As Crimea prepares to vote Sunday on whether or not to secede from Ukraine and join Russia, Western diplomats are ramping up the rhetoric in an attempt to slow what is rapidly becoming a worldwide crisis. But from London to Washington to Moscow, Russian and Western leaders are at an impasse over the fate of millions who will go to the ballot box under the watchful eyes of Russian troops.
Russian Foreign Minister Sergey Lavrov stated the obvious Friday: Differences remain between Moscow and the United States following negotiations in London aimed at ending the crisis in Ukraine. After several hours of talks with U.S. Secretary of State John Kerry, Lavrov confirmed there was “no common vision” between the two nations.
Sunday’s vote in Crimea—Ukraine’s strategic Black Sea peninsula, home to 2 million people—is widely expected to back secession and, potentially, Russian annexation. The new government in Kiev believes the vote is illegal, but Russian President Vladimir Putin’s government claims it does not recognize the new Ukrainian leaders as legitimate.
If Crimea votes to secede, U.S. and EU officials plan as early as Monday to slap sanctions on Russian officials and businesses accused of escalating the crisis and undermining Ukraine’s new government. Congress has authorized no sanctions beyond what President Barack Obama can impose through executive order, but EU officials told Reuters they’re targeting at least 120 influential Russians. Lavrov claimed Friday that Russia will “respect the results of the referendum” in Crimea and warned the West against retaliating. “Our partners also realize that sanctions are counterproductive,” he said.
Amid the maneuvering, Obama met Wednesday in the Oval Office with new Ukrainian Prime Minister Arseniy Yatsenyuk, praising him and the Ukrainian people as the two sat for photos. The meeting was aimed at showcasing the United States’ commitment to Ukraine. Yatsenyuk, a 39-year-old, pro-Western official who speaks fluent English, defiantly declared that his country “will never surrender” in its fight to protect its territory.
Yatsenyuk upped the ante Thursday when he traveled from Washington to New York, to address the UN Security Council. In his speech, he alleged Russian “military aggression” in Crimea, and dramatically switched from English to Russian to ask Russia whether it wants war.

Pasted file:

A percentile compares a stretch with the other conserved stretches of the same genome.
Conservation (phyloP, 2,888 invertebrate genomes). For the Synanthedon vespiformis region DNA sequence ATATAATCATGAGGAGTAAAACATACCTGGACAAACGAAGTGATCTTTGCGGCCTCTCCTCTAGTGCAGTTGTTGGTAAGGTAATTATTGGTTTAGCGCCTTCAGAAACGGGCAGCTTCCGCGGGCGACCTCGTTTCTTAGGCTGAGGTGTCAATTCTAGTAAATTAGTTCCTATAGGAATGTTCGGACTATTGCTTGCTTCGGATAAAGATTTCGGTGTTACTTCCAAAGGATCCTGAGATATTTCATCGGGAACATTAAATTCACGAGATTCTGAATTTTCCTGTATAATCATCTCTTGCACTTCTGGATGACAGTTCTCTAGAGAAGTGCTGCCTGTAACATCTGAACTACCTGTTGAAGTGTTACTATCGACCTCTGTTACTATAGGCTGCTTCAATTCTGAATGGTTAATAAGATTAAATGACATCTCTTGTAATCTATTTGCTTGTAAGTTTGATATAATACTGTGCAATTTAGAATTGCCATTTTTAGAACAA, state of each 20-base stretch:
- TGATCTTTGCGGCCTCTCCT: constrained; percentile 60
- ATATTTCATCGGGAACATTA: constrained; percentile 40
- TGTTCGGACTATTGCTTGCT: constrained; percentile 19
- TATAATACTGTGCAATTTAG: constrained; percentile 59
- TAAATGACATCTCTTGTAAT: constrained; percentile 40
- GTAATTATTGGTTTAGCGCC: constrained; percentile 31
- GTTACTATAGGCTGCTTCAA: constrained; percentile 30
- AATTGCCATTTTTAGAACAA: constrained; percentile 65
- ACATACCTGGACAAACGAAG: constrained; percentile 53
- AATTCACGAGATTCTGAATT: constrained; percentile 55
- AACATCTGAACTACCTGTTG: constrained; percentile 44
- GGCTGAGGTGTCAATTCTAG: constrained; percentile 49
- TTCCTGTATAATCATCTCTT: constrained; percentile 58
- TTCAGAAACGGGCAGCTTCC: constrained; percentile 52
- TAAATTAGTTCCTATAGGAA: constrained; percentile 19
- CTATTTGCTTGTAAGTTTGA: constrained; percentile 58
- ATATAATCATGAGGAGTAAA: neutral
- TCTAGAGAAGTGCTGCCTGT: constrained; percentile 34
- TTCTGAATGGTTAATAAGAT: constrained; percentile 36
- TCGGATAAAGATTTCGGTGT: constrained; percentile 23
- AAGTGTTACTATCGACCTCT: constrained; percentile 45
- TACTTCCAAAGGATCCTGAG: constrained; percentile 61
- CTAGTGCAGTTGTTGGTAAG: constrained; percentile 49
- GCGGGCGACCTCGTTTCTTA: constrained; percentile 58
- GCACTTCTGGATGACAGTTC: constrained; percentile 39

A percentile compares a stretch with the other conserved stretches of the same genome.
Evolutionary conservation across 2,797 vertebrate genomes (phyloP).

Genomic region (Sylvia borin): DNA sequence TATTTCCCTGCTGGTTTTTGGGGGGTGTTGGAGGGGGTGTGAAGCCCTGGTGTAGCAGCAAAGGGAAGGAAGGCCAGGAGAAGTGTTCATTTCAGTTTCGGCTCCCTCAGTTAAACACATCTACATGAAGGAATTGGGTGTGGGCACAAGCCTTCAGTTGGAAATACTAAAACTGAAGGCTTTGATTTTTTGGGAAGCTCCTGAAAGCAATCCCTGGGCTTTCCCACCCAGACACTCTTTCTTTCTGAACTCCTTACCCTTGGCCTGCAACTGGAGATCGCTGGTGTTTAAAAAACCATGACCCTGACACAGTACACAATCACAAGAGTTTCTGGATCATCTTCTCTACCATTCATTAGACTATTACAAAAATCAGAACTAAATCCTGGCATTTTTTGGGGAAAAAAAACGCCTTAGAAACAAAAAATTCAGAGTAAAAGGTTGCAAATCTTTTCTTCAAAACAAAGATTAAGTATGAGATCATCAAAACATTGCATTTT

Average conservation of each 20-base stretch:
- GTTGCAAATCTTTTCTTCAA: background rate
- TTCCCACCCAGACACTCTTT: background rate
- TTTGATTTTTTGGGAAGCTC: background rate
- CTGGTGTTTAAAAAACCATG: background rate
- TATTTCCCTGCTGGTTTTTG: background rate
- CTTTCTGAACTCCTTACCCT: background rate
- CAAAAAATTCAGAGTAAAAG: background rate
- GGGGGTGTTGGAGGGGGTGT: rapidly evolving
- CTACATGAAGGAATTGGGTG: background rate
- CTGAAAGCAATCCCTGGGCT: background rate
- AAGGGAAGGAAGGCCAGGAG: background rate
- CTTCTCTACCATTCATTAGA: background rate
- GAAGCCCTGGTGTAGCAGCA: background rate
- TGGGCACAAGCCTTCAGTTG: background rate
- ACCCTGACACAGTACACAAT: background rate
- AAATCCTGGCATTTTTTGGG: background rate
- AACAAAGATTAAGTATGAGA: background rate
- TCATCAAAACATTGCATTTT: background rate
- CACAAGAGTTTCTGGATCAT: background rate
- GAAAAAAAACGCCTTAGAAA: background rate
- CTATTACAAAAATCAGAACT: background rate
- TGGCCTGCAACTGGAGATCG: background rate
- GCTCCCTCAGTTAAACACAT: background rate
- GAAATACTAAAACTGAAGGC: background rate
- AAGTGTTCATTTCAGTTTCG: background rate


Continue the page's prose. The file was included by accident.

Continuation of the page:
European and U.S. leaders have repeatedly urged Moscow to pull back its troops in Crimea and stop encouraging local militias there, who are hyping the vote as a choice between re-establishing generations of ties with Russia or returning to echoes of fascism from Ukraine’s World War II era, when some residents cooperated with Nazi occupiers.
The Russian Foreign Ministry said clashes overnight Thursday in the eastern city of Donetsk showed that Ukrainian authorities had lost control of the country and could not provide basic security. The clashes broke out, however, when a hostile pro-Russian crowd—egged on by Russian agents, the West says—confronted pro-government supporters. At least one person died and 29 were injured. Russia used the clashes to warn it reserves the right to intervene in eastern Ukraine to defend ethnic Russians, though Lavrov in London claimed, “Russia doesn’t and can’t have any plans to invade southeastern regions of Ukraine.”
But that hasn’t stopped Russia from sending thousands of troops to its long border with Ukraine, a move U.S. officials have called an intimidation tactic cloaked as military exercises. The Russian drills announced Thursday included large artillery exercises involving 8,500 soldiers in the Rostov border region alone.
“It’s foremost Ukraine’s internal crisis,” Putin said Thursday. “But, regrettably, we have been drawn into these events.”
U.K. Foreign Secretary William Hague said while it was “not too late” for the Crimea referendum to be canceled, it was important to be “realistic” about the prospects. Reports abound of pro-Russian intimidation through beating, kidnapping, or shredding of IDs required at the polls. More than 20,000 Russian troops now inhabit the peninsula. British Ambassador Mark Lyall Grant claims a “free and fair referendum cannot possibly be held where voters are casting their ballots under the barrel of a gun.”